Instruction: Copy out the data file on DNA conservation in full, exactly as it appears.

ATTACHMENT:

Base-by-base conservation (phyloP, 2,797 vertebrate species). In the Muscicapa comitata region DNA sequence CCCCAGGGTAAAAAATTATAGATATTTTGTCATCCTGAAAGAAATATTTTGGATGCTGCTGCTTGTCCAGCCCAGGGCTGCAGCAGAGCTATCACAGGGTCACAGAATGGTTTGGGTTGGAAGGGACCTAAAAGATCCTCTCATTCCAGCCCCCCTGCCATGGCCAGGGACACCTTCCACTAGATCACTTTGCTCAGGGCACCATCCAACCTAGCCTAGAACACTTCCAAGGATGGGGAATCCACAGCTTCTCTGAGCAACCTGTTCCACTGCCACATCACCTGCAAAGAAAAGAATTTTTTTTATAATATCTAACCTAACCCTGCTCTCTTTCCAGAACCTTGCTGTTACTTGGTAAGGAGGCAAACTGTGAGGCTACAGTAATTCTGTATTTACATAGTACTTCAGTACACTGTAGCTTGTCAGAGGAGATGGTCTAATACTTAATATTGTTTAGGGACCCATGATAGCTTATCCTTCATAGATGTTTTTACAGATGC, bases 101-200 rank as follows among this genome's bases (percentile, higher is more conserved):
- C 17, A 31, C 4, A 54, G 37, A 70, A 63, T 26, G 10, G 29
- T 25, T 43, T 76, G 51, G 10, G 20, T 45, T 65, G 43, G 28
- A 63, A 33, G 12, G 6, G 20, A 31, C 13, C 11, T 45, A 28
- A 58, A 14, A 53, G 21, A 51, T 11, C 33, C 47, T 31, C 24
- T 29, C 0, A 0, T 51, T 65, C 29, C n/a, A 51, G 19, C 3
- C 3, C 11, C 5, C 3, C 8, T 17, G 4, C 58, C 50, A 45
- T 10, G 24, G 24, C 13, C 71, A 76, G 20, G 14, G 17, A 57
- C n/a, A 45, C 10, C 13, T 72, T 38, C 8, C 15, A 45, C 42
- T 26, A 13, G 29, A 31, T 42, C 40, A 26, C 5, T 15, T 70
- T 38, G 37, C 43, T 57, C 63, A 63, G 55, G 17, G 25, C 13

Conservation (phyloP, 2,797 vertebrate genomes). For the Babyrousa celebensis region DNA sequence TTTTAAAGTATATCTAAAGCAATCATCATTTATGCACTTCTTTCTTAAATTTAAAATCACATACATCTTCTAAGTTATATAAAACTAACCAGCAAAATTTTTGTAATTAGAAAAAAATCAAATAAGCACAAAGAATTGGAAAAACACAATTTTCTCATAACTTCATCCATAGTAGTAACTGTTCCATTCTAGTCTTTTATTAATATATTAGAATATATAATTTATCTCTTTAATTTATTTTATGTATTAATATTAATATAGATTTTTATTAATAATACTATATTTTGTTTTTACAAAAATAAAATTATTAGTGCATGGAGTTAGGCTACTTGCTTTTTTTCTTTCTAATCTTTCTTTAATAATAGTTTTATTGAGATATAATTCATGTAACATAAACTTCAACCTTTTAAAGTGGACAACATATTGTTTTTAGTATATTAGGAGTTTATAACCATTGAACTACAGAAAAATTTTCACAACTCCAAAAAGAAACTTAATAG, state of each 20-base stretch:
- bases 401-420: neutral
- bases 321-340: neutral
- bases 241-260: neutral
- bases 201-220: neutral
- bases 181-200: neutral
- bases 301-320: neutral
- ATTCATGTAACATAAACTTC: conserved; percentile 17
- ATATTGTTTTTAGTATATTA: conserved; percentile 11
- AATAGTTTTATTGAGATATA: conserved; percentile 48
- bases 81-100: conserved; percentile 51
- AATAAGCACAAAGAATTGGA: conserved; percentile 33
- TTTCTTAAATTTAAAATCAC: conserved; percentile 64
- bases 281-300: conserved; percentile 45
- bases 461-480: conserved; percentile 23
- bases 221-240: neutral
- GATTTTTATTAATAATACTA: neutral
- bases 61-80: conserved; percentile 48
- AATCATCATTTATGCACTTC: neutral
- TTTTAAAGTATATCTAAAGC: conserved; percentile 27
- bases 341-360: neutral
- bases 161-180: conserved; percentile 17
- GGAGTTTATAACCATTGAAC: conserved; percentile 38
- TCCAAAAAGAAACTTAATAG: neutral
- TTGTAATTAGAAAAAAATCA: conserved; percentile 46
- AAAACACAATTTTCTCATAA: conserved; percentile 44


Base-by-base conservation (phyloP, 2,797 vertebrate species). In the Muscicapa comitata region DNA sequence CCCCAGGGTAAAAAATTATAGATATTTTGTCATCCTGAAAGAAATATTTTGGATGCTGCTGCTTGTCCAGCCCAGGGCTGCAGCAGAGCTATCACAGGGTCACAGAATGGTTTGGGTTGGAAGGGACCTAAAAGATCCTCTCATTCCAGCCCCCCTGCCATGGCCAGGGACACCTTCCACTAGATCACTTTGCTCAGGGCACCATCCAACCTAGCCTAGAACACTTCCAAGGATGGGGAATCCACAGCTTCTCTGAGCAACCTGTTCCACTGCCACATCACCTGCAAAGAAAAGAATTTTTTTTATAATATCTAACCTAACCCTGCTCTCTTTCCAGAACCTTGCTGTTACTTGGTAAGGAGGCAAACTGTGAGGCTACAGTAATTCTGTATTTACATAGTACTTCAGTACACTGTAGCTTGTCAGAGGAGATGGTCTAATACTTAATATTGTTTAGGGACCCATGATAGCTTATCCTTCATAGATGTTTTTACAGATGC, bases 101-200 rank as follows among this genome's bases (percentile, higher is more conserved):
- C 17, A 31, C 4, A 54, G 37, A 70, A 63, T 26, G 10, G 29
- T 25, T 43, T 76, G 51, G 10, G 20, T 45, T 65, G 43, G 28
- A 63, A 33, G 12, G 6, G 20, A 31, C 13, C 11, T 45, A 28
- A 58, A 14, A 53, G 21, A 51, T 11, C 33, C 47, T 31, C 24
- T 29, C 0, A 0, T 51, T 65, C 29, C n/a, A 51, G 19, C 3
- C 3, C 11, C 5, C 3, C 8, T 17, G 4, C 58, C 50, A 45
- T 10, G 24, G 24, C 13, C 71, A 76, G 20, G 14, G 17, A 57
- C n/a, A 45, C 10, C 13, T 72, T 38, C 8, C 15, A 45, C 42
- T 26, A 13, G 29, A 31, T 42, C 40, A 26, C 5, T 15, T 70
- T 38, G 37, C 43, T 57, C 63, A 63, G 55, G 17, G 25, C 13

Conservation (phyloP, 2,797 vertebrate genomes). For the Babyrousa celebensis region DNA sequence TTTTAAAGTATATCTAAAGCAATCATCATTTATGCACTTCTTTCTTAAATTTAAAATCACATACATCTTCTAAGTTATATAAAACTAACCAGCAAAATTTTTGTAATTAGAAAAAAATCAAATAAGCACAAAGAATTGGAAAAACACAATTTTCTCATAACTTCATCCATAGTAGTAACTGTTCCATTCTAGTCTTTTATTAATATATTAGAATATATAATTTATCTCTTTAATTTATTTTATGTATTAATATTAATATAGATTTTTATTAATAATACTATATTTTGTTTTTACAAAAATAAAATTATTAGTGCATGGAGTTAGGCTACTTGCTTTTTTTCTTTCTAATCTTTCTTTAATAATAGTTTTATTGAGATATAATTCATGTAACATAAACTTCAACCTTTTAAAGTGGACAACATATTGTTTTTAGTATATTAGGAGTTTATAACCATTGAACTACAGAAAAATTTTCACAACTCCAAAAAGAAACTTAATAG, state of each 20-base stretch:
- bases 401-420: neutral
- bases 321-340: neutral
- bases 241-260: neutral
- bases 201-220: neutral
- bases 181-200: neutral
- bases 301-320: neutral
- ATTCATGTAACATAAACTTC: conserved; percentile 17
- ATATTGTTTTTAGTATATTA: conserved; percentile 11
- AATAGTTTTATTGAGATATA: conserved; percentile 48
- bases 81-100: conserved; percentile 51
- AATAAGCACAAAGAATTGGA: conserved; percentile 33
- TTTCTTAAATTTAAAATCAC: conserved; percentile 64
- bases 281-300: conserved; percentile 45
- bases 461-480: conserved; percentile 23
- bases 221-240: neutral
- GATTTTTATTAATAATACTA: neutral
- bases 61-80: conserved; percentile 48
- AATCATCATTTATGCACTTC: neutral
- TTTTAAAGTATATCTAAAGC: conserved; percentile 27
- bases 341-360: neutral
- bases 161-180: conserved; percentile 17
- GGAGTTTATAACCATTGAAC: conserved; percentile 38
- TCCAAAAAGAAACTTAATAG: neutral
- TTGTAATTAGAAAAAAATCA: conserved; percentile 46
- AAAACACAATTTTCTCATAA: conserved; percentile 44